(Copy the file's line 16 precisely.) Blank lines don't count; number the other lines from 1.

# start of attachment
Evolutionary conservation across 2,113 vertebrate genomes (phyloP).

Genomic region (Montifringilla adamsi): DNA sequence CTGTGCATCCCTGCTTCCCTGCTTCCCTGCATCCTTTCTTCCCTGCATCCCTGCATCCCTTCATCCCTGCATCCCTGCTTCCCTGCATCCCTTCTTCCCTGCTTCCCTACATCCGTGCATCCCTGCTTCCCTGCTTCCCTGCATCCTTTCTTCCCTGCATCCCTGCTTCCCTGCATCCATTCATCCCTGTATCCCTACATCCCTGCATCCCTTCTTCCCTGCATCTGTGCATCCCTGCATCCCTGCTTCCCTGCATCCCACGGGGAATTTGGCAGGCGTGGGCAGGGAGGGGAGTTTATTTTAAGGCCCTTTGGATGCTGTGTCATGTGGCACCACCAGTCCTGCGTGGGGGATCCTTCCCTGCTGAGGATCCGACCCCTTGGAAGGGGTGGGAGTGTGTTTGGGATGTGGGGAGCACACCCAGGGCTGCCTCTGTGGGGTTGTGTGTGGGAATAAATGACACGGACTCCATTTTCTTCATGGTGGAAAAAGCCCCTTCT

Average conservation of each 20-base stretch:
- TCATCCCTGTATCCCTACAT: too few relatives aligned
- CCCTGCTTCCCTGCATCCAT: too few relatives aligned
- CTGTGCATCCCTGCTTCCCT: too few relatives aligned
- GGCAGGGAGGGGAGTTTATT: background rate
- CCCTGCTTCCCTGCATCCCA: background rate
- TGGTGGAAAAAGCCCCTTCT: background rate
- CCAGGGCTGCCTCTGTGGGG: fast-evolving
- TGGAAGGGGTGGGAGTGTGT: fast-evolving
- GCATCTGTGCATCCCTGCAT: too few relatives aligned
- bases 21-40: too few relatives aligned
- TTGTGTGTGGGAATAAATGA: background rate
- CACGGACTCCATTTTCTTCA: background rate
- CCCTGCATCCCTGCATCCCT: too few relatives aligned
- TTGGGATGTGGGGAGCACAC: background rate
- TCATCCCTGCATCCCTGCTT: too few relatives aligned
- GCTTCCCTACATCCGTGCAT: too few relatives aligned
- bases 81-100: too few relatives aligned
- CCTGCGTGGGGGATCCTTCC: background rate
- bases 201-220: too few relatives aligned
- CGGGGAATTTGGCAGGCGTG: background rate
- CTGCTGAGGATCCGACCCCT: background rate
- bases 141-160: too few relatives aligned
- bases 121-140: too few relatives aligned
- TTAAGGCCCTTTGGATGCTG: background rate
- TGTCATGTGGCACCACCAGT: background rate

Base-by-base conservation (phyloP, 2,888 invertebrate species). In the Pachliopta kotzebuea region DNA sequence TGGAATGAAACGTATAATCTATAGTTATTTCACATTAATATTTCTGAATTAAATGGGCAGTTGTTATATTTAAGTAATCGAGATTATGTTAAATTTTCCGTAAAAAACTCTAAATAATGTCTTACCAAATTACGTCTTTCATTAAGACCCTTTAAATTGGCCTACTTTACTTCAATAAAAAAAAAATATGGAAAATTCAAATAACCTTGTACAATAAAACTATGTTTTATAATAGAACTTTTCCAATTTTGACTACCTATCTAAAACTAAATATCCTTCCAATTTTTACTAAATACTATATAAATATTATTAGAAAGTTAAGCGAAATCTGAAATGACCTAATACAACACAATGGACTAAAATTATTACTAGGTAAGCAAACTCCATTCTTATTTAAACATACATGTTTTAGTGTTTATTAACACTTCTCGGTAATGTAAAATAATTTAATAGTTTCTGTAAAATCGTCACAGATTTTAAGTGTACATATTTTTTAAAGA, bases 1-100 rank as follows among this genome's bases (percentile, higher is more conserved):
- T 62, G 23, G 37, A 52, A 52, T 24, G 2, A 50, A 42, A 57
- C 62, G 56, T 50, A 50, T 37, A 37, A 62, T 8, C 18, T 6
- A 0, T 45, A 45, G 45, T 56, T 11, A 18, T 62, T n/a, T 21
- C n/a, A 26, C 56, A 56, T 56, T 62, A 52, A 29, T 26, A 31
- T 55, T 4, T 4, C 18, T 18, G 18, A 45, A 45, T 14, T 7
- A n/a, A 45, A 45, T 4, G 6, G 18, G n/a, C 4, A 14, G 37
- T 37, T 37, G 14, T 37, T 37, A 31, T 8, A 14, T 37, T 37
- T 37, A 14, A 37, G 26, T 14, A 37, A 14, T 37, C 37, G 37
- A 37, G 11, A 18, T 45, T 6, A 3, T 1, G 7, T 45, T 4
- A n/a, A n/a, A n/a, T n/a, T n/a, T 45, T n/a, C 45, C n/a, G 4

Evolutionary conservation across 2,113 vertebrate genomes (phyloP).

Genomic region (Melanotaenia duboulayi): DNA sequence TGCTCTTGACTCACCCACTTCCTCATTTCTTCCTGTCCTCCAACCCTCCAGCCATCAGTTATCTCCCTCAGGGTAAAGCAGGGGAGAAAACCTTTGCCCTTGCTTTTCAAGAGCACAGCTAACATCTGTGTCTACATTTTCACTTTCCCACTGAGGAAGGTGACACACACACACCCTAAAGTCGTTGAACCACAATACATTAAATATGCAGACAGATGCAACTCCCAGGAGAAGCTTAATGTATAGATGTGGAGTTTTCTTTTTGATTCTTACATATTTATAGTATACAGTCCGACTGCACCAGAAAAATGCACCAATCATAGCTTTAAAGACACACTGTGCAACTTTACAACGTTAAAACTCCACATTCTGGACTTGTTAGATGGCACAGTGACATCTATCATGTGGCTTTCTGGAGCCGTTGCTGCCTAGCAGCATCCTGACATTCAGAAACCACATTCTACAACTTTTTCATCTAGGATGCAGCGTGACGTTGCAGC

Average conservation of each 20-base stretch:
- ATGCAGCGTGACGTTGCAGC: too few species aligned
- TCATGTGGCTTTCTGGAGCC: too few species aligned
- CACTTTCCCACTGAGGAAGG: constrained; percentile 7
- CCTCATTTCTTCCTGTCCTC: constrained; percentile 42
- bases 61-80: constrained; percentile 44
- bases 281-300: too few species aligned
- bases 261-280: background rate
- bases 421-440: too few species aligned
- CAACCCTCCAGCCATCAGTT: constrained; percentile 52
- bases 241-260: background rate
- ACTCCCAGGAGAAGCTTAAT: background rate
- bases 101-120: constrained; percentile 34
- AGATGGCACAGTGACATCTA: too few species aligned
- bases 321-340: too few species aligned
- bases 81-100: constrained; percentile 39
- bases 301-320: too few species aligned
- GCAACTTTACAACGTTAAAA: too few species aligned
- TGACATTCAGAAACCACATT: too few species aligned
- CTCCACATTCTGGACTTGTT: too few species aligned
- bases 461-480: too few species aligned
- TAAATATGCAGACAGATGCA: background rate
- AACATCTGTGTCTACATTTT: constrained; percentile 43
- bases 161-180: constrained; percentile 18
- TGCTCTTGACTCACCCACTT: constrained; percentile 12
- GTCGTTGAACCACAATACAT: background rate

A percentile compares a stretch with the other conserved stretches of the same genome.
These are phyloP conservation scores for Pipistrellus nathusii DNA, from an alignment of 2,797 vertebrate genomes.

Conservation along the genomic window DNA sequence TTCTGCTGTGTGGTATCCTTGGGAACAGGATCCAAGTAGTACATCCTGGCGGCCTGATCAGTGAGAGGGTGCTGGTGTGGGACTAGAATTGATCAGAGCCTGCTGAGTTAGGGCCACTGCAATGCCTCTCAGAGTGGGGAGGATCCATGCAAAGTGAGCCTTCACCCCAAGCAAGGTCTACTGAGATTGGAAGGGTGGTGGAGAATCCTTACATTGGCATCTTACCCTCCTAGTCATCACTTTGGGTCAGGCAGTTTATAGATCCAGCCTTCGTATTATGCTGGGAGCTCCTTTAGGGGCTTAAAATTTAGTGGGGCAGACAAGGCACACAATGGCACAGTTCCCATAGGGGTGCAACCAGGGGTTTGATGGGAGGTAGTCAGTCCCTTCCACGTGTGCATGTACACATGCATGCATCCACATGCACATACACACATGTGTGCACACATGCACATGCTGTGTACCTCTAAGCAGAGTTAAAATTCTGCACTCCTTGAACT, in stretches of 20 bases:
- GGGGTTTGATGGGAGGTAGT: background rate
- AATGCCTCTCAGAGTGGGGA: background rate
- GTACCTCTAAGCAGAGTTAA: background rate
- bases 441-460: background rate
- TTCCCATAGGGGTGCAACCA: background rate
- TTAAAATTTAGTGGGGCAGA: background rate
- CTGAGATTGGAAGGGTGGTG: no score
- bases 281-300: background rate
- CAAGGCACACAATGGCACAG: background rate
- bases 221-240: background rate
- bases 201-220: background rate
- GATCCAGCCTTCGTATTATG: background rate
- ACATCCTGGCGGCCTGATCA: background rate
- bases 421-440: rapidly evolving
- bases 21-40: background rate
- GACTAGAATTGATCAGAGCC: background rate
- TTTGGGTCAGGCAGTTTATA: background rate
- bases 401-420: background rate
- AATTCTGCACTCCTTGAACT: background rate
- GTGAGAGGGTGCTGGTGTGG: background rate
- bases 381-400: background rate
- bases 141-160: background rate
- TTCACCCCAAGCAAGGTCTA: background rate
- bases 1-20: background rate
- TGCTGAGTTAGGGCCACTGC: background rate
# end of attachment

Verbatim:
- CCCTGCATCCCTGCATCCCT: too few relatives aligned